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Jupiter
Lauren Schlagenhauf

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Jupiter

Jupiter is one of the brightest objects in the sky and the largest planet in the solar system. It is a gaseous planet located among the outer planets. The most unique feature of Jupiter is the Great Red Spot. The Great Red Spot is larger than two Earths combined. This feature exists because it is a high pressure region and the cloud tops are much higher and colder than surrounding areas. Jupiter's surface clouds correlate with altitude.

In this photograph the emphasis was on Jupiter’s surface clouds. Although the image is in black and white, one can see the various brightnesses which correlates with Jupiter’s altitude. The darker clouds are areas of lower altitude and the lighter clouds are areas of higher altitude. The top and bottom of the planet consists of darker bands; near the center of planet is a fairly wide dark band. When one looks closely small wisps come from the wide dark central band. While the rest Jupiter appears to be lighter, small bands can be seen throughout which are a darker shade. Based on the image above and its distance on November 5, 2010 (4.2 AU), the diameter is approximately 180,000 km.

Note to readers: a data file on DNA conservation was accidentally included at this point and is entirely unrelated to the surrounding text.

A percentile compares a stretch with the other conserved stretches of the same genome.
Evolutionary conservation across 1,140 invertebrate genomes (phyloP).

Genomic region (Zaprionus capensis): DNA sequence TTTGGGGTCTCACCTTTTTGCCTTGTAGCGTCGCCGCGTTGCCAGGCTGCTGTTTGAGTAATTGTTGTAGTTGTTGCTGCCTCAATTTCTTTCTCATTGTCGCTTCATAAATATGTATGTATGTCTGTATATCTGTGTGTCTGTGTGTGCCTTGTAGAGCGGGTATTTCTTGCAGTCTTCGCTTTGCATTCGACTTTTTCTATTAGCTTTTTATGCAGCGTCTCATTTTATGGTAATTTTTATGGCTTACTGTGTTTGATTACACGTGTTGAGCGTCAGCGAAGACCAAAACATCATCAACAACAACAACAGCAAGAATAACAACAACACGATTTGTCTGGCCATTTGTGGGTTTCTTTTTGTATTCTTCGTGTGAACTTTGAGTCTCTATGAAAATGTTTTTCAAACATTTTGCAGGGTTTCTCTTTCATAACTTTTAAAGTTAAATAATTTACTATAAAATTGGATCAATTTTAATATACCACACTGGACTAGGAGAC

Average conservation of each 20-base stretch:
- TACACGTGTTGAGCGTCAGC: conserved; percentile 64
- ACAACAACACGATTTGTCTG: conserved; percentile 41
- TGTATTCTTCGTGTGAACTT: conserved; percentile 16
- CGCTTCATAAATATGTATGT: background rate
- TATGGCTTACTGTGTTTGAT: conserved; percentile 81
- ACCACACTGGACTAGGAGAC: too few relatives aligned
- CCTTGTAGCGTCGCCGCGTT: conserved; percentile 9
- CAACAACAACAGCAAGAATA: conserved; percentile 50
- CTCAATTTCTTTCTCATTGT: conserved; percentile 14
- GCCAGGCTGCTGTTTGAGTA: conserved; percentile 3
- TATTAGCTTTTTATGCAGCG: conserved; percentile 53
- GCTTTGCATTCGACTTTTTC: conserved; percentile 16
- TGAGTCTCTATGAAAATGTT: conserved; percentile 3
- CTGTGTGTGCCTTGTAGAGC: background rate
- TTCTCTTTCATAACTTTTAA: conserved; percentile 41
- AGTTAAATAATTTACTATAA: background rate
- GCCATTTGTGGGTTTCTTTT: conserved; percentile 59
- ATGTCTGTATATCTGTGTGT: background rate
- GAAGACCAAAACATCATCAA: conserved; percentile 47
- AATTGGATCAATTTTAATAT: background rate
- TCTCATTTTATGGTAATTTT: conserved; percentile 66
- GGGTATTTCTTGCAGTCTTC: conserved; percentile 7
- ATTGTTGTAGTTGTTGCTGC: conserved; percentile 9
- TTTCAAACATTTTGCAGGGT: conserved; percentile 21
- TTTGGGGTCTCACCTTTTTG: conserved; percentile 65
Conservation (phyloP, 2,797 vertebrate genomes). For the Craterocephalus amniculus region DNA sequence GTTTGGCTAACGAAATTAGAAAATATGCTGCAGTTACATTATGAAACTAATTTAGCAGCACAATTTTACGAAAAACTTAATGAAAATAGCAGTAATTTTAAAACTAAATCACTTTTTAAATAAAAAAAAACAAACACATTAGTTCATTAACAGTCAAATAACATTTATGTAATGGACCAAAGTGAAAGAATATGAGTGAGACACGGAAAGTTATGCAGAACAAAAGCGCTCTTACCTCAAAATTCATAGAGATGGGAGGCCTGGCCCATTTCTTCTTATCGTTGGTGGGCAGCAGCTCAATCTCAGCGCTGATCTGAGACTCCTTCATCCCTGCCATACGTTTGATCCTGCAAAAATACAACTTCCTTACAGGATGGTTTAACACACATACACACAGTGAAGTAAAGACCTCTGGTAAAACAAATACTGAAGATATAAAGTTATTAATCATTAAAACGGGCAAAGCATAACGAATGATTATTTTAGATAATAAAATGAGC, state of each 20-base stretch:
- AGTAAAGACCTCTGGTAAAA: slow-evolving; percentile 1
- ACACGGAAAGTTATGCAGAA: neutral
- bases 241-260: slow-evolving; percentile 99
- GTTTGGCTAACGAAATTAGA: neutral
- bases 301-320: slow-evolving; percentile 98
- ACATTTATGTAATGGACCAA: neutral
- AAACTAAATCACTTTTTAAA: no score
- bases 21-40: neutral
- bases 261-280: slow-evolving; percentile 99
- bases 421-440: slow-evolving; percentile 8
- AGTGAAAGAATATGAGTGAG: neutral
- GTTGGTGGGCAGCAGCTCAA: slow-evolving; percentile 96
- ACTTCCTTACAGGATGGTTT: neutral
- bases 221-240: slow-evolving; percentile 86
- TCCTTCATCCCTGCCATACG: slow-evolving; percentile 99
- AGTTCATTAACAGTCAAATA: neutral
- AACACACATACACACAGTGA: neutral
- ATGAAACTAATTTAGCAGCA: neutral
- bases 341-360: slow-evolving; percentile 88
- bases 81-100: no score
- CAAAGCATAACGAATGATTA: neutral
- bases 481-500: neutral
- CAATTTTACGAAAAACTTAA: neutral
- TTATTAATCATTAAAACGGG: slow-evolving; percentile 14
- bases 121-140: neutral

References:
Arnett, Bill. "Jupiter." The Nine Planets. Web. 6 Dec. 2010.   <http://nineplanets.org/jupiter.html>.

Gierasch, Peter J., and Philip D. Nicholson. "Jupiter." World Book Online Reference Center. 2004. World Book, Inc.< http://www.worldbookonline.com/wb/Article?id=ar293080>.

Right Ascension (J2000) 24:42:00
Declination (J2000) -03:37:41
Filters used H-alpha
Exposure time per filter 20x1.0 seconds in H-alpha
Date observed

November 5, 2010 H-alpha

 

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